The Music Genome Project, an algorithmic tool used to organise music at a fundamental level, is exemplary of the notion that software uses a similar structure to that of DNA to constitute its agency.
The Music Genome Project was created by Will Glasser and Tim Westergren (founders of Pandora Internet Radio), in order to “capture the essence of music at a fundamental level”. Using a system of complex algorithms and various constitutive attributes, which are inserted as variables within the algorithmic structure, the endeavor sought to reformulate how music could function as a sophisticated, almost biological taxonomy.
It works by analyzing a library of songs in their individual musical properties. Up to 450 different properties have been extracted from this musical analysis, thus attributing to an archive that can organise the identity of various songs. Individual songs are identified by the various properties that constitute their musical structure, and can thus allow us to understand their function and our preference to them.
We can think of this project in terms of the structure of DNA. DNA is the constitutive molecule of every cell, which contains information about its genetic make-up. The double-helix structure resembles that of an algorithm. It is made up of chemical building blocks (nucleotides), that when combined together in a specific way, can pass the resulting biological instructions, which will constitute the biological make-up of the ensuing species. We can simply define the function of DNA using Terranova’s (2014) definition of an algorithm used in software development: “the description of the method by which a task is to be accomplished by means of sequences of steps or instructions, sets of ordered steps that operate on data and computational structures.
From this we can see that software is merely made up a certain kind of DNA that is particular to its function; it “cannot do without algorithms and data structures” (Mackenzie, 2006). A certain piece of software is like a cell that is filled in by an algorithmic molecule that will, in turn, establish its agency. The molecule of software, is structured by individual properties of the algorithm, like the chemical building blocks of a DNA molecule. When brought together as a cohesive data structure, the algorithm “naturalizes certain orders and animates certain movements” (Mackenzie, 2006). The constant interplay between “code as expression” and “code as operation” forms the process by which software uses algorithms (expression) in order to carry out complex tasks (operations). Just like the DNA molecule, which is read and interpreted by enzymes before being carried out by a messenger called a ribonucleic acid in order to translate this message into action.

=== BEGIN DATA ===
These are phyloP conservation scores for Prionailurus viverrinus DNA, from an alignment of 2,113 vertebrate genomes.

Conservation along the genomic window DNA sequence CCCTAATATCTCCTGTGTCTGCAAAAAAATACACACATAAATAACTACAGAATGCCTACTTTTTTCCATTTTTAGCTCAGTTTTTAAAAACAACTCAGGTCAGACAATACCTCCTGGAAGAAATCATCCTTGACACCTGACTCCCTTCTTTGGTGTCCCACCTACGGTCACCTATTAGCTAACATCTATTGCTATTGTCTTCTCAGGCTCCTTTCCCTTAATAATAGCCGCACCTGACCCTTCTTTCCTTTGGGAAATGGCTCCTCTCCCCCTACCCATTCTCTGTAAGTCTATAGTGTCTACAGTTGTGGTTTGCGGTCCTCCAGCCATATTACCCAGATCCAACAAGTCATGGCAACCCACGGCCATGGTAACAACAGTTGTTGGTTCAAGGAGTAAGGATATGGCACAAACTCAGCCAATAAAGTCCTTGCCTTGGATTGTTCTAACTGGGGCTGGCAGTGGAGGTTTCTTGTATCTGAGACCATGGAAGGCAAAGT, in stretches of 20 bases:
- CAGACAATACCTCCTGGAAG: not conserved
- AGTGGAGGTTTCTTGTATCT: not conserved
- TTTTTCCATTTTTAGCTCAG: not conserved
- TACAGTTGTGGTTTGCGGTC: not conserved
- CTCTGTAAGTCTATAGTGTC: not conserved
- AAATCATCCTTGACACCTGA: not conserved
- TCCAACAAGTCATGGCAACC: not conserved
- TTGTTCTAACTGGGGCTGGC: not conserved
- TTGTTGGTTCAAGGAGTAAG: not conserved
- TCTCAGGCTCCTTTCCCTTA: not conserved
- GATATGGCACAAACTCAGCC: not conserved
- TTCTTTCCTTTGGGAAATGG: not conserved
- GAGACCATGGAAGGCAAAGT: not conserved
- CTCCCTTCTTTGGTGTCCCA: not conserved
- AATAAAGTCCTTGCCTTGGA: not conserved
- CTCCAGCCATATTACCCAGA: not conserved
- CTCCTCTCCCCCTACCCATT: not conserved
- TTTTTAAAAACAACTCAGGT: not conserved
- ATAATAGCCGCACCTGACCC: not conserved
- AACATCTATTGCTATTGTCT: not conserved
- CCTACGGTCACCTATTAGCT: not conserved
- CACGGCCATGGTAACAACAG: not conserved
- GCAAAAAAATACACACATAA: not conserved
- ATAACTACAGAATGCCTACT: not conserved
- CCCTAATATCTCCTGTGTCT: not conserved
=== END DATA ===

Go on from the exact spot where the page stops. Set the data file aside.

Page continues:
The Music Genome project has used this basic structure so that a music library can function at the same fundamental level. Each song is represented by a set of attributes, which contain almost 400 genes. These genes are trait-determining. They are algorithms, which will constitute the characteristics that determine the general make-up of a song. Each gene can be described as a particular trait of a song, being that tempo, distortion used on a guitar, use of chordal patterning, etc. We are thus able to use this genetically organised library of music in order to extract those characteristics of songs that match our preferences.
This sort of software development is the result of the interdisciplinary scientific field called bioinformatics. This field of science is concerned with “sequence, position and repetition” (Mackenzie, 2006). Using similar organizational structures to that of the DNA molecule, bioinformatics focuses on processing the biological data using software. This field of scientific study is an important tool in allowing us to analyse the patterns and properties that function as data in our everyday lives. By using biological data in conjunction with an algorithmic structure, we are able to develop a software, like the Music Genome Project, that allows us to interact with the essence of its agency.